In certain ways, the dilemma is a false one. The fact that environmental protection is a value held more by the Left does not stop it from being a Torah value. Rather, it exists as one value among a matrix of Torah values -- including the value of protecting the lives of Jews in Israel. This is no more of a dilemma than Kashrus versus Shabbos -- there is plenty of room for both; it is merely a matter of how much of our time and resources we wish to put into each. It is a matter of weighing and balancing values that inhabit a matrix of values, which also includes health and parnassa and davening and learning and chesed and so forth. Prioritizing one's values is a common exercise. The values of protecting Israel and the capacity of the planet to support life are not mutually exclusive. One may engage in both without any loss to Torah. Indeed, protecting Israel and protecting Creation are rooted in the same core value: the value of pikuach nefesh -- saving human lives.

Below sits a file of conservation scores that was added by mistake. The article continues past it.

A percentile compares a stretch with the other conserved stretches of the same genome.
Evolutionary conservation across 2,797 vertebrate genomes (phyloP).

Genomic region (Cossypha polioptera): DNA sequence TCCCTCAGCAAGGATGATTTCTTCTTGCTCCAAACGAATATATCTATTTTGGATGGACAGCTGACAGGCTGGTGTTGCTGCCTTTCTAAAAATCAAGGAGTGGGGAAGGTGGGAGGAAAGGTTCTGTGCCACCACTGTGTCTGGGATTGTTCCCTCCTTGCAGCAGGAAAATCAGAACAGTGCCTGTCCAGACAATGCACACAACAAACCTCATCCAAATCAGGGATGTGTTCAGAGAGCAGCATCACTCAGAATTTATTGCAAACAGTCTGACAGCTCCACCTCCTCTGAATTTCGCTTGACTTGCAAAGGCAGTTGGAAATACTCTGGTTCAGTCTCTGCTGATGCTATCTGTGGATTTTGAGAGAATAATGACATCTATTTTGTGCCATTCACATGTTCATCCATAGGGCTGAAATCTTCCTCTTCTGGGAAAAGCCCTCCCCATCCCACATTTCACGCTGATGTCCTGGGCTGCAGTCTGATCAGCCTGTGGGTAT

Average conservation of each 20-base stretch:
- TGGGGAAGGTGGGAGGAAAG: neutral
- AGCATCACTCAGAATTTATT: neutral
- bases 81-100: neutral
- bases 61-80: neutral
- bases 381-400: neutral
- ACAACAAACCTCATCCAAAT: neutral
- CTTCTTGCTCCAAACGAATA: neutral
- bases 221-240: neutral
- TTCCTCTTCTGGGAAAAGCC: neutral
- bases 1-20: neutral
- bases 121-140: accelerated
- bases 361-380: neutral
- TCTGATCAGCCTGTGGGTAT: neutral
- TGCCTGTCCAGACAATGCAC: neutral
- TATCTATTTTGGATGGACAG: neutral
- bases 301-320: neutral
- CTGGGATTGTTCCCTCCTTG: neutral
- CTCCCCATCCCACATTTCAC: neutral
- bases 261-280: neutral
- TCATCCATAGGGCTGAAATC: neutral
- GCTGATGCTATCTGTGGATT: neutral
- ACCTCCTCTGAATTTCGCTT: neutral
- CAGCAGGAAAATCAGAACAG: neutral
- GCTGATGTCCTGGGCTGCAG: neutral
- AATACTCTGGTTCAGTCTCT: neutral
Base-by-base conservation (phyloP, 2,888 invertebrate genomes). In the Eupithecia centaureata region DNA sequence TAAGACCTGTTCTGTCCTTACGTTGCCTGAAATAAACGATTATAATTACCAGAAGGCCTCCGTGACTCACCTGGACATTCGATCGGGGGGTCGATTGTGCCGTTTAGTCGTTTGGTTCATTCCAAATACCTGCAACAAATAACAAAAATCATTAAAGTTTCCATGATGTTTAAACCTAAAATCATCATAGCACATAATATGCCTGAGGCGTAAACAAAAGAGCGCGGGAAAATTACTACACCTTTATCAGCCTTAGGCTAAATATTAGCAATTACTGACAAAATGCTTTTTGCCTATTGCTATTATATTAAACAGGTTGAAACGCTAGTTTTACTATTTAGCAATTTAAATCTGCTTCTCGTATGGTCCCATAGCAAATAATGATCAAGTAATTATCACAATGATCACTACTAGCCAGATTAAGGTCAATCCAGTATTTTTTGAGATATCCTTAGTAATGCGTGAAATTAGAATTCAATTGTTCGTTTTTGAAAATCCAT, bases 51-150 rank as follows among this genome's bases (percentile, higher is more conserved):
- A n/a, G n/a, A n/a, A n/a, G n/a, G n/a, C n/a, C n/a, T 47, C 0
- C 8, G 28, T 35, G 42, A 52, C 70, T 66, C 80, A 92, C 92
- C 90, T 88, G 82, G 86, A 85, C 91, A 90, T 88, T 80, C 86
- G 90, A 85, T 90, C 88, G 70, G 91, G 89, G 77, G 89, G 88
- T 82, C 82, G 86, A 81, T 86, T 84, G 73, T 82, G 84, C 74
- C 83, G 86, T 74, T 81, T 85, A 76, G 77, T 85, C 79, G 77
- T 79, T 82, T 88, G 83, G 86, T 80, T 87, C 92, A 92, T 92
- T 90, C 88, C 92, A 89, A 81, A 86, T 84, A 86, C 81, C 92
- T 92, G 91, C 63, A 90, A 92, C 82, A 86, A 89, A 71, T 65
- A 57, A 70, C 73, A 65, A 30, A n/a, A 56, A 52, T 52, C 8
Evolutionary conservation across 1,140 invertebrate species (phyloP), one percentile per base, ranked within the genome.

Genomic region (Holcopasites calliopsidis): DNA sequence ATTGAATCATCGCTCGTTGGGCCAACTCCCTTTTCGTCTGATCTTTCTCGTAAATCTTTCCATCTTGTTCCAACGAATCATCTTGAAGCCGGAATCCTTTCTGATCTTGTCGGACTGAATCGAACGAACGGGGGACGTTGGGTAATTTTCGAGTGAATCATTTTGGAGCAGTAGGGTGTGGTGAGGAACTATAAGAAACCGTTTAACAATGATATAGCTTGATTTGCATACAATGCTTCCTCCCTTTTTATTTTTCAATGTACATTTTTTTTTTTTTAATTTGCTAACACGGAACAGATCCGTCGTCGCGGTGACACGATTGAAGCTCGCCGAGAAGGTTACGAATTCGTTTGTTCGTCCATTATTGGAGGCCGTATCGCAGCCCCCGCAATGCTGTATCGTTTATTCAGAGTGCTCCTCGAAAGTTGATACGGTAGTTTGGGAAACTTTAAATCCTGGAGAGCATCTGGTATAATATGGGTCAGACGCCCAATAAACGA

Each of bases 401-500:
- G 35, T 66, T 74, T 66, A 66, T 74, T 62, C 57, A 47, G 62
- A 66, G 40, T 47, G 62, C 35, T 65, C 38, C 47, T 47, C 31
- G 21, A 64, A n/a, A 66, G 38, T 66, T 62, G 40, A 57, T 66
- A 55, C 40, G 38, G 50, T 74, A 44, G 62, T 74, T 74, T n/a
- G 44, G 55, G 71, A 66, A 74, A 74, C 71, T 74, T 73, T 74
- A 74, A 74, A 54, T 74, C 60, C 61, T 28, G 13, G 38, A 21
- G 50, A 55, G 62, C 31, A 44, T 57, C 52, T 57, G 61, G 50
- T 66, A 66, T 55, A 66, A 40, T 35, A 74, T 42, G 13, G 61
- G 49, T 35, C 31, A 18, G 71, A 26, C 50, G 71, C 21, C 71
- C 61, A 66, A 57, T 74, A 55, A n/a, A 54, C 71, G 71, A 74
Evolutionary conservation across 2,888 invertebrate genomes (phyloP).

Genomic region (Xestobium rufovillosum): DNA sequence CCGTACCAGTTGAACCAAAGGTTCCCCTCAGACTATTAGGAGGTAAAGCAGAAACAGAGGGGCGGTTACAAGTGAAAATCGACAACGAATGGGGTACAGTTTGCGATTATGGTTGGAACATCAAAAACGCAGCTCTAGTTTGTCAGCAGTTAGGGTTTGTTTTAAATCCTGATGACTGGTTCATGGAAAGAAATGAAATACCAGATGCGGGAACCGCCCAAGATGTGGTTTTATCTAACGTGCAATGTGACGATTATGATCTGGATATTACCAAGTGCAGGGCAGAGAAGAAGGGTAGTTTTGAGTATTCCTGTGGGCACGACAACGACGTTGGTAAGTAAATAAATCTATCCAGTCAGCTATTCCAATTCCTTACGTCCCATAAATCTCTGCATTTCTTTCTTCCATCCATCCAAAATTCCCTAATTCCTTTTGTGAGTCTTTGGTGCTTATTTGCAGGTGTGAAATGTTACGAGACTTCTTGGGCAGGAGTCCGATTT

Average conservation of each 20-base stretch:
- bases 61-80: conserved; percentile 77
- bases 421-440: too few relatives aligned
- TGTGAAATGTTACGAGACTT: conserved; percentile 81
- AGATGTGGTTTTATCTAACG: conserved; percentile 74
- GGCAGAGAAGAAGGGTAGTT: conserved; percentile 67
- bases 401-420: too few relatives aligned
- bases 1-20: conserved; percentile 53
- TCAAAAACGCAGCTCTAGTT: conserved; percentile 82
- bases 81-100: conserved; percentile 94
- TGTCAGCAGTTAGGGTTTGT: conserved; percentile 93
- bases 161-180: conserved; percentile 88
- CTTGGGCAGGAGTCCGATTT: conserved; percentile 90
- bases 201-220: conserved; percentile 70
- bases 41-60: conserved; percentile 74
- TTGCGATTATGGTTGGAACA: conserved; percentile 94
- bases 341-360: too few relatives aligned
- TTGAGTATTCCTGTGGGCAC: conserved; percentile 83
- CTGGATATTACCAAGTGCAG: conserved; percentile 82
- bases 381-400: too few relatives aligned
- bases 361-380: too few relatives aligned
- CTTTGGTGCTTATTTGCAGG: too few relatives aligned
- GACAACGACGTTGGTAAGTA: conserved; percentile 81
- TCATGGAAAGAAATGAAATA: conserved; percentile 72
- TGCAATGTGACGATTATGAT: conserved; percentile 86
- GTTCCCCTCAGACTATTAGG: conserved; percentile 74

Nevertheless, we also cannot ignore the reality that, in the political realm, this dilemma may be very real. In voting for a candidate, we may be forced to choose between conflicting positions and conflicting values. Though it may be tempting to see one stance as all good and the other as all bad, that is not necessarily the truth. Neither the Right nor the Left reflects a complete Torah perspective on all issues. It is also not so simple to maintain that support of Israel must always triumph over environmental protection, which is still another Torah value. In certain situations, it will make sense to direct one's resources towards Israel instead of environmental protection, but one must make such a choice with the awareness of a tension between competing Torah goals. This will sometimes entail a careful investigation of the relevant issues to ensure doing justice to the breadth of Torah values. It may also call upon us to continue to push the Right on various environmental issues, even while supporting their pro-Israel stands. After all, we need not agree with the Right on every issue, in trade for their support of Israel. How much fealty do we really owe the Right on issues unrelated to Israel, such as turning a blind eye to legislation removing limits on large-scale pollution by corporations? If the political Left happened to be pro-Israel in this generation, and the Right were anti-Israel, then perhaps the Torah value of protecting Creation might not be so clouded as it is today.